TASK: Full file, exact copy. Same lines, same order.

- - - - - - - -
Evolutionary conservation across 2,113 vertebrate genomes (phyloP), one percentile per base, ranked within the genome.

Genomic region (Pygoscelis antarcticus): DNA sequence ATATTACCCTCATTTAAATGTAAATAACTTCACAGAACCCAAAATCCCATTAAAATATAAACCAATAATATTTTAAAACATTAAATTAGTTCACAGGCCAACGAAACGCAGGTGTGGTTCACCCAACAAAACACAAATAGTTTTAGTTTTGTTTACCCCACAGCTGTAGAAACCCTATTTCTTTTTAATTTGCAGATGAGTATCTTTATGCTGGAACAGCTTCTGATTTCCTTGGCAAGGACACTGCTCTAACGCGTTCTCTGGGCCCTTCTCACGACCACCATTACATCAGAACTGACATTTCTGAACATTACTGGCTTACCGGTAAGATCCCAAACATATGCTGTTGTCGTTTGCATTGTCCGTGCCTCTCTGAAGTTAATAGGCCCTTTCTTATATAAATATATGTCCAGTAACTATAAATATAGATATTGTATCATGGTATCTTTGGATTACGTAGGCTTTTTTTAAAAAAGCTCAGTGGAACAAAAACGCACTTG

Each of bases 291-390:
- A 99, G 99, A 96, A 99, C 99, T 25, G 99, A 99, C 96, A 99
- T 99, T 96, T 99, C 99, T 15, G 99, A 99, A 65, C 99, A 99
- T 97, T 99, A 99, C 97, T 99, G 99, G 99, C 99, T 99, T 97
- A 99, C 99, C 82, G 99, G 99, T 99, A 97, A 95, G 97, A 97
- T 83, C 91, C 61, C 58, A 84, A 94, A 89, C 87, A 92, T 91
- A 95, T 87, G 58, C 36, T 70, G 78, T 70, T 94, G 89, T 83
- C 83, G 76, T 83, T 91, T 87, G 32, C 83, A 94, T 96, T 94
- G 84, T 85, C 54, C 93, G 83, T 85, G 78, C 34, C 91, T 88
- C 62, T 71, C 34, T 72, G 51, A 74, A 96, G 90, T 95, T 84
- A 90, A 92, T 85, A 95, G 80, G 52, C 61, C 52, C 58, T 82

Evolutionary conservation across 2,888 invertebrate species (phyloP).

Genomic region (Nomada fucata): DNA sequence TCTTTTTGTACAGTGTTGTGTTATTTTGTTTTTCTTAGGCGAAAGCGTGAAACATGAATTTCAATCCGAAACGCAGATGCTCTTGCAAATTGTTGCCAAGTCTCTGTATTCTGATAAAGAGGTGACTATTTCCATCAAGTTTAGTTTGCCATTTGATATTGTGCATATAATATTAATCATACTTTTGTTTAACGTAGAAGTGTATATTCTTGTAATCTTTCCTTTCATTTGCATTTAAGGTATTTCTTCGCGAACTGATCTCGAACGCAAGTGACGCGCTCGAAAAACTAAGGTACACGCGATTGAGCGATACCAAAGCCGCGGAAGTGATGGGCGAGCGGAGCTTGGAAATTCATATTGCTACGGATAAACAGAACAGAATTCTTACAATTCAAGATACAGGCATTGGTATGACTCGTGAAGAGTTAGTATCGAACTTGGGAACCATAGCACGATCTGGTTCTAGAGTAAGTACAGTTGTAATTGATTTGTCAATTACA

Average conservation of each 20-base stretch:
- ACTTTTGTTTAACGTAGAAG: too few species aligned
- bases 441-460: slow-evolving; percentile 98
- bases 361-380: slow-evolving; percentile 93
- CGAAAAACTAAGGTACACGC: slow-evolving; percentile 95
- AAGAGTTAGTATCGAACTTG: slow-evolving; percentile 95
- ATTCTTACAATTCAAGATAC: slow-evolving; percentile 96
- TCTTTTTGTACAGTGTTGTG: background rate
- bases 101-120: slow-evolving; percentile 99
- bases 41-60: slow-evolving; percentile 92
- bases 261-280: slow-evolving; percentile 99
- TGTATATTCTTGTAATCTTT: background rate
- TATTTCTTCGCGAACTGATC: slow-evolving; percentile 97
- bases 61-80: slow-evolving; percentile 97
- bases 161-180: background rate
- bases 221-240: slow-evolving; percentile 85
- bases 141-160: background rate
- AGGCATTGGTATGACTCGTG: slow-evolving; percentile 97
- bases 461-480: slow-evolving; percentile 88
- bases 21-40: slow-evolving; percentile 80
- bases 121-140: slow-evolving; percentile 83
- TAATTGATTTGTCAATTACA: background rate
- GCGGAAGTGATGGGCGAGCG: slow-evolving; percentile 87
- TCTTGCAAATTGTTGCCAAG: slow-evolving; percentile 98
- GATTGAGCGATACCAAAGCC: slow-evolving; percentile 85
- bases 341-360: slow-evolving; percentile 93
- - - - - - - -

Evolutionary conservation across 2,113 vertebrate genomes (phyloP), one percentile per base, ranked within the genome.

Genomic region (Pygoscelis antarcticus): DNA sequence ATATTACCCTCATTTAAATGTAAATAACTTCACAGAACCCAAAATCCCATTAAAATATAAACCAATAATATTTTAAAACATTAAATTAGTTCACAGGCCAACGAAACGCAGGTGTGGTTCACCCAACAAAACACAAATAGTTTTAGTTTTGTTTACCCCACAGCTGTAGAAACCCTATTTCTTTTTAATTTGCAGATGAGTATCTTTATGCTGGAACAGCTTCTGATTTCCTTGGCAAGGACACTGCTCTAACGCGTTCTCTGGGCCCTTCTCACGACCACCATTACATCAGAACTGACATTTCTGAACATTACTGGCTTACCGGTAAGATCCCAAACATATGCTGTTGTCGTTTGCATTGTCCGTGCCTCTCTGAAGTTAATAGGCCCTTTCTTATATAAATATATGTCCAGTAACTATAAATATAGATATTGTATCATGGTATCTTTGGATTACGTAGGCTTTTTTTAAAAAAGCTCAGTGGAACAAAAACGCACTTG

Each of bases 291-390:
- A 99, G 99, A 96, A 99, C 99, T 25, G 99, A 99, C 96, A 99
- T 99, T 96, T 99, C 99, T 15, G 99, A 99, A 65, C 99, A 99
- T 97, T 99, A 99, C 97, T 99, G 99, G 99, C 99, T 99, T 97
- A 99, C 99, C 82, G 99, G 99, T 99, A 97, A 95, G 97, A 97
- T 83, C 91, C 61, C 58, A 84, A 94, A 89, C 87, A 92, T 91
- A 95, T 87, G 58, C 36, T 70, G 78, T 70, T 94, G 89, T 83
- C 83, G 76, T 83, T 91, T 87, G 32, C 83, A 94, T 96, T 94
- G 84, T 85, C 54, C 93, G 83, T 85, G 78, C 34, C 91, T 88
- C 62, T 71, C 34, T 72, G 51, A 74, A 96, G 90, T 95, T 84
- A 90, A 92, T 85, A 95, G 80, G 52, C 61, C 52, C 58, T 82

Evolutionary conservation across 2,888 invertebrate species (phyloP).

Genomic region (Nomada fucata): DNA sequence TCTTTTTGTACAGTGTTGTGTTATTTTGTTTTTCTTAGGCGAAAGCGTGAAACATGAATTTCAATCCGAAACGCAGATGCTCTTGCAAATTGTTGCCAAGTCTCTGTATTCTGATAAAGAGGTGACTATTTCCATCAAGTTTAGTTTGCCATTTGATATTGTGCATATAATATTAATCATACTTTTGTTTAACGTAGAAGTGTATATTCTTGTAATCTTTCCTTTCATTTGCATTTAAGGTATTTCTTCGCGAACTGATCTCGAACGCAAGTGACGCGCTCGAAAAACTAAGGTACACGCGATTGAGCGATACCAAAGCCGCGGAAGTGATGGGCGAGCGGAGCTTGGAAATTCATATTGCTACGGATAAACAGAACAGAATTCTTACAATTCAAGATACAGGCATTGGTATGACTCGTGAAGAGTTAGTATCGAACTTGGGAACCATAGCACGATCTGGTTCTAGAGTAAGTACAGTTGTAATTGATTTGTCAATTACA

Average conservation of each 20-base stretch:
- ACTTTTGTTTAACGTAGAAG: too few species aligned
- bases 441-460: slow-evolving; percentile 98
- bases 361-380: slow-evolving; percentile 93
- CGAAAAACTAAGGTACACGC: slow-evolving; percentile 95
- AAGAGTTAGTATCGAACTTG: slow-evolving; percentile 95
- ATTCTTACAATTCAAGATAC: slow-evolving; percentile 96
- TCTTTTTGTACAGTGTTGTG: background rate
- bases 101-120: slow-evolving; percentile 99
- bases 41-60: slow-evolving; percentile 92
- bases 261-280: slow-evolving; percentile 99
- TGTATATTCTTGTAATCTTT: background rate
- TATTTCTTCGCGAACTGATC: slow-evolving; percentile 97
- bases 61-80: slow-evolving; percentile 97
- bases 161-180: background rate
- bases 221-240: slow-evolving; percentile 85
- bases 141-160: background rate
- AGGCATTGGTATGACTCGTG: slow-evolving; percentile 97
- bases 461-480: slow-evolving; percentile 88
- bases 21-40: slow-evolving; percentile 80
- bases 121-140: slow-evolving; percentile 83
- TAATTGATTTGTCAATTACA: background rate
- GCGGAAGTGATGGGCGAGCG: slow-evolving; percentile 87
- TCTTGCAAATTGTTGCCAAG: slow-evolving; percentile 98
- GATTGAGCGATACCAAAGCC: slow-evolving; percentile 85
- bases 341-360: slow-evolving; percentile 93